Global warming pause


As the Minnesota Twins took the field for their coldest opening day, I was reminded of a recent comment from one of my college’s most distinguished professors.

“Global warming forecasts,” said Stanford’s Nobel physicist Robert Laughlin, “have the difficulty that one can’t find much actual global warming in present day weather observations.”

Of course, the weather on one day, or even during a year or two, isn’t climate. But a review of global weather statistics from National Oceanic and Atmospheric Administration’s Climate Data Center shows the average global surface temperature for January 2012 to February 2013 was 1.03 degrees Farenheit above the 20th century average but unchanged from average and stable global temperatures for the 1997 to 2012 period. This continues a 15 year pause in global warming despite a relentless rise in atmospheric carbon dioxide.

This is confirmed by a new study from Norway reported by Andrew Revkin in The New York Times, “Weaker Global Warming Seen in Study by Norway’s Research Council.” A release from the NRC with the title: “Global warming less extreme than feared?” describes new research finding that global warming from the buildup of greenhouse gases will be on the low end of the projections by other research groups.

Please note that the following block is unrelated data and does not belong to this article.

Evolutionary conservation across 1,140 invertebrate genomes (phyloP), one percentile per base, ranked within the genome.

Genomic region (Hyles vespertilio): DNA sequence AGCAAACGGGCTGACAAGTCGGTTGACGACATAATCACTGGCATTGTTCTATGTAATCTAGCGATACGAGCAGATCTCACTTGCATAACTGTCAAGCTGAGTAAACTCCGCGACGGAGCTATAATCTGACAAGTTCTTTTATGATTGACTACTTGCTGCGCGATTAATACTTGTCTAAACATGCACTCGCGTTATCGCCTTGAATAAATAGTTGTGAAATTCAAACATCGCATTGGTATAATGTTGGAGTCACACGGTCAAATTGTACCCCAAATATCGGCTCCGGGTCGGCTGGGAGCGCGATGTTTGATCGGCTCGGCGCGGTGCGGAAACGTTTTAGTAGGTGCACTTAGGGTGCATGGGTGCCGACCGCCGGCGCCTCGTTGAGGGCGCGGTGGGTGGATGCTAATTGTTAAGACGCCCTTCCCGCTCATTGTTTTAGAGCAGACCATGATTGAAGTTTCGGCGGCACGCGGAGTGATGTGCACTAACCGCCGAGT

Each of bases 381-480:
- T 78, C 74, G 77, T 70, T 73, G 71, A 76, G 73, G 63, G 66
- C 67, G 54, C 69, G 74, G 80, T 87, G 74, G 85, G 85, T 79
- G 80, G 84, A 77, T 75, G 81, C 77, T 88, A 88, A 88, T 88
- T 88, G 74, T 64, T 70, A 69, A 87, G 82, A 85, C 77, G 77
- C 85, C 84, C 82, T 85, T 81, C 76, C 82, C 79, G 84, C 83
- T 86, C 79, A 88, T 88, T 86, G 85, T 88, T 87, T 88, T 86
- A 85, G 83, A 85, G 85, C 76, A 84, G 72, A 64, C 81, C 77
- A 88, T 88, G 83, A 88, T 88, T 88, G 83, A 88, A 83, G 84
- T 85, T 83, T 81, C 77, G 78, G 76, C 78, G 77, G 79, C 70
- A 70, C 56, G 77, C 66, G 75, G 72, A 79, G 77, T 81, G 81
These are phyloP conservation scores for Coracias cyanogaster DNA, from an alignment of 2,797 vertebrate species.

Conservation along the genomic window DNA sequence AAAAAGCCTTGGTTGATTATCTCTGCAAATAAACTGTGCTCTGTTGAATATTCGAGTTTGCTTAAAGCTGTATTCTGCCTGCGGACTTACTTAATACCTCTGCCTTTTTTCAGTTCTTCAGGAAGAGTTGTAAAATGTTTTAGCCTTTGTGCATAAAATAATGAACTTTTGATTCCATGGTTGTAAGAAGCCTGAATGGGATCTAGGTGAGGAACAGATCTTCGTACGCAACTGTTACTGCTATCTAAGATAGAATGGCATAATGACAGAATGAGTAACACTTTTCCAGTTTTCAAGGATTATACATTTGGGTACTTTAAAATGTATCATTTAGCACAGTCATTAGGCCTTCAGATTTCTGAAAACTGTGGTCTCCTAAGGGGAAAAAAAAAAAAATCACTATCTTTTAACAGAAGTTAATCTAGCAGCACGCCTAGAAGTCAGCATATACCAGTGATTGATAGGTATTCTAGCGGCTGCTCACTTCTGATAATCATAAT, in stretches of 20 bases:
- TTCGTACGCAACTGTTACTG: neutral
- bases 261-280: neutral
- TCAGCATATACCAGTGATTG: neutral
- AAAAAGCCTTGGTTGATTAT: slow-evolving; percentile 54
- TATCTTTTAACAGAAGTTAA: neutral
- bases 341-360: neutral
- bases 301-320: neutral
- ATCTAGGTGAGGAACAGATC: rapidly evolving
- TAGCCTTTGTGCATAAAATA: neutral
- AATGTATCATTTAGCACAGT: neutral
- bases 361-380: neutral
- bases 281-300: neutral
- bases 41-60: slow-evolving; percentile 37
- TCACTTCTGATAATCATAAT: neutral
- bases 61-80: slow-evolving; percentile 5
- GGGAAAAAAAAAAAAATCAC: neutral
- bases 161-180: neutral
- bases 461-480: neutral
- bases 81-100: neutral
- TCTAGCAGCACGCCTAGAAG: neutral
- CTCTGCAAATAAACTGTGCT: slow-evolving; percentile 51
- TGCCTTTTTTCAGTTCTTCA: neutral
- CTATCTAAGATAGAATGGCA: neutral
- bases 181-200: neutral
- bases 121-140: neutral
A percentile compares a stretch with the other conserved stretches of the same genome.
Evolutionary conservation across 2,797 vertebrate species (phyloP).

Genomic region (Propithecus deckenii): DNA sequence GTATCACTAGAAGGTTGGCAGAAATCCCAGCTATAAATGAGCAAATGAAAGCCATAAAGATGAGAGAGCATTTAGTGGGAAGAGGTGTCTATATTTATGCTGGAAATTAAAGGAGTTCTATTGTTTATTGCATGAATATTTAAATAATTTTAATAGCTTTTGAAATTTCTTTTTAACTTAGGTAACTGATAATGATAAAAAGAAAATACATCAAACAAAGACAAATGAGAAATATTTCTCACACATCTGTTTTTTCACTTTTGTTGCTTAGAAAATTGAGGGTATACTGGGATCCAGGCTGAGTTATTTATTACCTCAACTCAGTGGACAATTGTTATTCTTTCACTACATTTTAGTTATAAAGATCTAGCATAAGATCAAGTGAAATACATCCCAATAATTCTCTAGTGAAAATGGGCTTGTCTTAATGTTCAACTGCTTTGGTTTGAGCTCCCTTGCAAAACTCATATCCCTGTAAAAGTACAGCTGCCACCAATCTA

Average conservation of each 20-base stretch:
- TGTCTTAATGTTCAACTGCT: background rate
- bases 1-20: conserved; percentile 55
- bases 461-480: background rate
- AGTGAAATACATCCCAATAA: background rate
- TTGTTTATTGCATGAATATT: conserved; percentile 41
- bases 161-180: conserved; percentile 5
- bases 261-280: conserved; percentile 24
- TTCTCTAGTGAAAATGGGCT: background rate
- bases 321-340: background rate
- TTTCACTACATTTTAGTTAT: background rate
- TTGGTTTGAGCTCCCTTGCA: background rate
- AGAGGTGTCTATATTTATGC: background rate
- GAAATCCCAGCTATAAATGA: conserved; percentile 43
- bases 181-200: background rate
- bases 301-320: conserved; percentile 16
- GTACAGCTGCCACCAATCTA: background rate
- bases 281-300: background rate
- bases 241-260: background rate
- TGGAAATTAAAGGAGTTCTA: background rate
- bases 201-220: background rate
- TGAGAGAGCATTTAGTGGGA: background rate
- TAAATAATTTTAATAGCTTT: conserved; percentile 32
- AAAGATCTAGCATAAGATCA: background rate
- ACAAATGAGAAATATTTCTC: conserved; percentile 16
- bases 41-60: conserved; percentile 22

Our media constantly reminds us that recent storms and droughts are a consequence of global warming. But as to storms, we note that the seven years between Hurricane Katrina in 2005 and Hurricane Sandy were one of the quietest hurricane periods in the past century. And compare the Long Island Express hurricane of 1938, which killed 600, and the Midwest’s Great Blizzard of 1978. Force 5 hurricanes Andrew (1972) and Camille (1969), along with others, were much stronger than hurricane Sandy.

Researchers from the U.S. Department of Agriculture’s Forest Service using tree-ring data have identified six major western U.S. droughts between 1750 and 1950. All of them were more severe than anything in recent memory.

A high level of damage from recent storms is the result of the fact that we are putting more stuff on flood plains.

I don’t know the reason for this long pause in global warming. The Norway study also notes that there has been essentially no change in temperatures since 2000.

But we may want a pause in some of those multi-billion dollar subsidized renewable energy programs that produce little usable energy. There is time to spend some of the money on research into what is really happening with our climate.